Challa Bread with fresh Raw Grassfed Butter

Lacto-Fermented Corn Relish

Fresh Creamy Grassfed Raw Milk

Photo: Steve Simpson

Grass Fed Beef Sales saboranch on 07 Nov 2008

Sabo Ranch 100% Grassfed Beef – Products and Philosophies

Jenny and Mark Sabo have made a commitment to make healthy, grassfed meats and other foods available to families who care deeply about the foods they eat, and the health of the animals and land that produced those foods.

Sabo Grassfed Beef and Pastured Pork available for sale at the Ranch, Bozeman Winter Farmers Market (Jan-June 2009), Bozeman’s Bogert Park Farmers Market(June-Sept 2009).  Contact us for autumn sales venues.

Grassfed Beef Burger: $5.00/lb, Pastured Pork Sausage: $6.00/lb, Sabo “Ranch Dogs” sausages $7.50/lb.     1/4 and 1/2 Grassfed Beef carcasses available, limited availability.  $5.00/lb boxed and frozen.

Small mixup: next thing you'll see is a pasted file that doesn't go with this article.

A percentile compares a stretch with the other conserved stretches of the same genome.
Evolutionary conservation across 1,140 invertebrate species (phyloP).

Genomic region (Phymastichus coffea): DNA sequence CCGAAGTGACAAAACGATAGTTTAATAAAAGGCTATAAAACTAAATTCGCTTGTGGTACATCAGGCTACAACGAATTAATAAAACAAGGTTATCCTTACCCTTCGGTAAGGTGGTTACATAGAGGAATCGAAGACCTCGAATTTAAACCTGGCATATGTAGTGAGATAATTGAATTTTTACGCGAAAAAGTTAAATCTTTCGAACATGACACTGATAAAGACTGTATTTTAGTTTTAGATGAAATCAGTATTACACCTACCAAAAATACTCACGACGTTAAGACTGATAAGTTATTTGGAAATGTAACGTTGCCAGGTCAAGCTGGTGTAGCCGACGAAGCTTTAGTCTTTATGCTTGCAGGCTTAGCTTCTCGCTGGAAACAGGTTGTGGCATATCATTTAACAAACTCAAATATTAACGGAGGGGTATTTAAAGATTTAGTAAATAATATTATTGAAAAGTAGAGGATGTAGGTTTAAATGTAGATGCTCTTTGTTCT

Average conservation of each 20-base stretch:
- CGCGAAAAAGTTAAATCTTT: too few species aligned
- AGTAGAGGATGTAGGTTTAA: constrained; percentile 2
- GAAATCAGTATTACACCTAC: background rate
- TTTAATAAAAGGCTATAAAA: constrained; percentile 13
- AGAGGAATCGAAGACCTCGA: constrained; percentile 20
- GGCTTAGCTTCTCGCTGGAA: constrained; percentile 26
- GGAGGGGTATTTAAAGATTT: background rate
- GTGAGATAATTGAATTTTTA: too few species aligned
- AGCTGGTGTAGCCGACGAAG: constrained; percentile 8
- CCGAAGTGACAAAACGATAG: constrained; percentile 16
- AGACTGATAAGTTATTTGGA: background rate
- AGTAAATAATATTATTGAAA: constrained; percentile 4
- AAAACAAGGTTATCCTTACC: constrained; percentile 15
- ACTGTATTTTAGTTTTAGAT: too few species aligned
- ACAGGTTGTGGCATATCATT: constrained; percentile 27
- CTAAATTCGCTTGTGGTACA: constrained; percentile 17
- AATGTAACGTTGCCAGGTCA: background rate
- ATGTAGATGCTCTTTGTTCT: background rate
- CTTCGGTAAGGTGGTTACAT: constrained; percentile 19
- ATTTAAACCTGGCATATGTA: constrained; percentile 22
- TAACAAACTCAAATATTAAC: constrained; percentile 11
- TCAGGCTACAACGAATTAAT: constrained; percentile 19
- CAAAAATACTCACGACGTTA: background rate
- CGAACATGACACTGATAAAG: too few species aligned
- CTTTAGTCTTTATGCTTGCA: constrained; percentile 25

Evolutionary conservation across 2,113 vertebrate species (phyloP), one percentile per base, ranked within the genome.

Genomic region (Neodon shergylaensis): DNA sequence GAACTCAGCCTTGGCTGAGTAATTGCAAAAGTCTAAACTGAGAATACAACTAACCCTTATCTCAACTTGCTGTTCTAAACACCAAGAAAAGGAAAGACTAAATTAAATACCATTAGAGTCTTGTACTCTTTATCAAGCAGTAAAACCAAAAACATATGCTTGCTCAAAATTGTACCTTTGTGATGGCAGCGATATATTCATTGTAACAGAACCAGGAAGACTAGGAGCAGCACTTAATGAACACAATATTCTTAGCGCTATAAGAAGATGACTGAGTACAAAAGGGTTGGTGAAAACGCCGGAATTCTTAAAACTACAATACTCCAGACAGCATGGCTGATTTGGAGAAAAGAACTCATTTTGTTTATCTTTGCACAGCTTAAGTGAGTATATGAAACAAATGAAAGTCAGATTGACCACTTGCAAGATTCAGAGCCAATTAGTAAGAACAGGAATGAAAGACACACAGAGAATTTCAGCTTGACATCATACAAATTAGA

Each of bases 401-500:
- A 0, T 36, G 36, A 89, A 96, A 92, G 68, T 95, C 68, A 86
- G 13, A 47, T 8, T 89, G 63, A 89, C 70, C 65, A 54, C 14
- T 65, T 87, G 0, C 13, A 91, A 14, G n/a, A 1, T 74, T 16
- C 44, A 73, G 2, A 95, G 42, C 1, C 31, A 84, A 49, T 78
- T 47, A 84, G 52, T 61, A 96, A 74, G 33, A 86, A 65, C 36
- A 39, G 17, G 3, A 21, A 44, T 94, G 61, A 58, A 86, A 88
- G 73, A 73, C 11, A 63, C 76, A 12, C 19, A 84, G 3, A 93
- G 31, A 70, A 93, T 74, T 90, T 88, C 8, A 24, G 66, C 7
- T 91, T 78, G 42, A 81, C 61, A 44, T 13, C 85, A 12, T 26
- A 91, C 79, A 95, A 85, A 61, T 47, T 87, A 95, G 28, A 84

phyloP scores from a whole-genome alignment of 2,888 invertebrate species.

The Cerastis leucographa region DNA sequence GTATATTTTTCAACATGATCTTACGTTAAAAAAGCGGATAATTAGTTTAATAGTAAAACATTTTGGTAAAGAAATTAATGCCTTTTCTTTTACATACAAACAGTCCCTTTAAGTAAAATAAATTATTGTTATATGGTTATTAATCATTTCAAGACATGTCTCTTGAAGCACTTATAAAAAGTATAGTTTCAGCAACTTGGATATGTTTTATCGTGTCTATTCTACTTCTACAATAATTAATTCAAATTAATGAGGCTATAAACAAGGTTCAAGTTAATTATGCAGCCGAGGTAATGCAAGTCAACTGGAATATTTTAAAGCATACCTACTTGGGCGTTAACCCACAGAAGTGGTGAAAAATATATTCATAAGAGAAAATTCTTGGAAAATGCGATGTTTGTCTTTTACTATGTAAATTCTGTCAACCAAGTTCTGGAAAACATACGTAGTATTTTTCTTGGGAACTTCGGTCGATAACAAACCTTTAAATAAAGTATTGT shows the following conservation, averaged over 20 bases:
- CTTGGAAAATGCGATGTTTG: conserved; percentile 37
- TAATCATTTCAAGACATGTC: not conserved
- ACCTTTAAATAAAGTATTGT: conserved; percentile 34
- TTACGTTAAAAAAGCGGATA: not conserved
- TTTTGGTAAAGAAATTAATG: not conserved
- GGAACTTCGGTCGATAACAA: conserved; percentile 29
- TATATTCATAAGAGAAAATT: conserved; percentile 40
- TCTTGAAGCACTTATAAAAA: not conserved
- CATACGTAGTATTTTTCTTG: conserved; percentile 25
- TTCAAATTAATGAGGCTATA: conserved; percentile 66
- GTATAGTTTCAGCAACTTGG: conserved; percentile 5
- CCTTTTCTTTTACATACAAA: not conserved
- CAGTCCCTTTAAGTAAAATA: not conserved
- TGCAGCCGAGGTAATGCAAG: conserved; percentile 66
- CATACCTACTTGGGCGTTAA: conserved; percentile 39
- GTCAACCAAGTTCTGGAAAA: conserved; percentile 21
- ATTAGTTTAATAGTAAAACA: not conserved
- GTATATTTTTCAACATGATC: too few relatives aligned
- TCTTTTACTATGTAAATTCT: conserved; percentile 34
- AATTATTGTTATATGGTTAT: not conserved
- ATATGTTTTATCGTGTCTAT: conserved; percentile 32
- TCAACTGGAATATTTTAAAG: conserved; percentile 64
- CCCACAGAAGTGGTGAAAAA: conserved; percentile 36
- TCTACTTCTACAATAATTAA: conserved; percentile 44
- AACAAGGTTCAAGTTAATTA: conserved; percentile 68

Grassfed Meats CSA: January-June 2009.  SOLD OUT.  July-December 2009, still available.  10 lbs. frozen grassfed meats/month, delivered once monthly.   $420.00 total ($7.00/lb). (All Prices subject to change without notice) 

Grassfed Meats CSA includes, Sabo Ranch grassfed Beef burger and steaks, Sabo “Ranch Dogs” (beef/pork sausages with organic spices and sea salt, no nitrates or MSG), Sabo Ranch Pastured Pork breakfast sausage (organic spices, no MSG or nitrates), 13 Mile Farm organic grassfed Lamb, assorted cuts.